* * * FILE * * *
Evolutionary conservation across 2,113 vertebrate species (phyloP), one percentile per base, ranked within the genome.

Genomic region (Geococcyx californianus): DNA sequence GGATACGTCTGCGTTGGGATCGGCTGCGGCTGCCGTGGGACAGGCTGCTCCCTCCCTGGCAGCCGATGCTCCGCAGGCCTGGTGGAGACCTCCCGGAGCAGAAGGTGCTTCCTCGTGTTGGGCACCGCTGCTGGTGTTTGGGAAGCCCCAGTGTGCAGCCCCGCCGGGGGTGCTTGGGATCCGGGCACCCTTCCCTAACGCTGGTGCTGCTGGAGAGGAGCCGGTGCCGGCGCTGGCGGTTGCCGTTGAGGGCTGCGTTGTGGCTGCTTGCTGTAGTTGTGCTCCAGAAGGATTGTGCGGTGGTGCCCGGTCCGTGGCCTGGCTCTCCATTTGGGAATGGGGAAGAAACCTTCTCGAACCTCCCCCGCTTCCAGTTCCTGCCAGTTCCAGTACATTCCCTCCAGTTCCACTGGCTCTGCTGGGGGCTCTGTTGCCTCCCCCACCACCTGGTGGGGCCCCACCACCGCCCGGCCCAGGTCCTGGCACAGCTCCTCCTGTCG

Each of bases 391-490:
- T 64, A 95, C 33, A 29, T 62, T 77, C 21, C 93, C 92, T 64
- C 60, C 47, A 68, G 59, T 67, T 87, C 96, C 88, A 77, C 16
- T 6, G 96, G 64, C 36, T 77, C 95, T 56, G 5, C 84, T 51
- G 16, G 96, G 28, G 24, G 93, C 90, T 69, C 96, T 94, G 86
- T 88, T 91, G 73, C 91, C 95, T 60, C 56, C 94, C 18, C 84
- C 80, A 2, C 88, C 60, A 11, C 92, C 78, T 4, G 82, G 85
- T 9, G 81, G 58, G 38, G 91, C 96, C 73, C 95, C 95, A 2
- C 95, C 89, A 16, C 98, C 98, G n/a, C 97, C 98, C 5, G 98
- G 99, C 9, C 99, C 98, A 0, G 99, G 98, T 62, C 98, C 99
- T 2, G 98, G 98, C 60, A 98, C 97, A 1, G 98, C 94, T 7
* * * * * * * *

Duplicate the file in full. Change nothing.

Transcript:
Evolutionary conservation across 2,113 vertebrate species (phyloP), one percentile per base, ranked within the genome.

Genomic region (Geococcyx californianus): DNA sequence GGATACGTCTGCGTTGGGATCGGCTGCGGCTGCCGTGGGACAGGCTGCTCCCTCCCTGGCAGCCGATGCTCCGCAGGCCTGGTGGAGACCTCCCGGAGCAGAAGGTGCTTCCTCGTGTTGGGCACCGCTGCTGGTGTTTGGGAAGCCCCAGTGTGCAGCCCCGCCGGGGGTGCTTGGGATCCGGGCACCCTTCCCTAACGCTGGTGCTGCTGGAGAGGAGCCGGTGCCGGCGCTGGCGGTTGCCGTTGAGGGCTGCGTTGTGGCTGCTTGCTGTAGTTGTGCTCCAGAAGGATTGTGCGGTGGTGCCCGGTCCGTGGCCTGGCTCTCCATTTGGGAATGGGGAAGAAACCTTCTCGAACCTCCCCCGCTTCCAGTTCCTGCCAGTTCCAGTACATTCCCTCCAGTTCCACTGGCTCTGCTGGGGGCTCTGTTGCCTCCCCCACCACCTGGTGGGGCCCCACCACCGCCCGGCCCAGGTCCTGGCACAGCTCCTCCTGTCG

Each of bases 391-490:
- T 64, A 95, C 33, A 29, T 62, T 77, C 21, C 93, C 92, T 64
- C 60, C 47, A 68, G 59, T 67, T 87, C 96, C 88, A 77, C 16
- T 6, G 96, G 64, C 36, T 77, C 95, T 56, G 5, C 84, T 51
- G 16, G 96, G 28, G 24, G 93, C 90, T 69, C 96, T 94, G 86
- T 88, T 91, G 73, C 91, C 95, T 60, C 56, C 94, C 18, C 84
- C 80, A 2, C 88, C 60, A 11, C 92, C 78, T 4, G 82, G 85
- T 9, G 81, G 58, G 38, G 91, C 96, C 73, C 95, C 95, A 2
- C 95, C 89, A 16, C 98, C 98, G n/a, C 97, C 98, C 5, G 98
- G 99, C 9, C 99, C 98, A 0, G 99, G 98, T 62, C 98, C 99
- T 2, G 98, G 98, C 60, A 98, C 97, A 1, G 98, C 94, T 7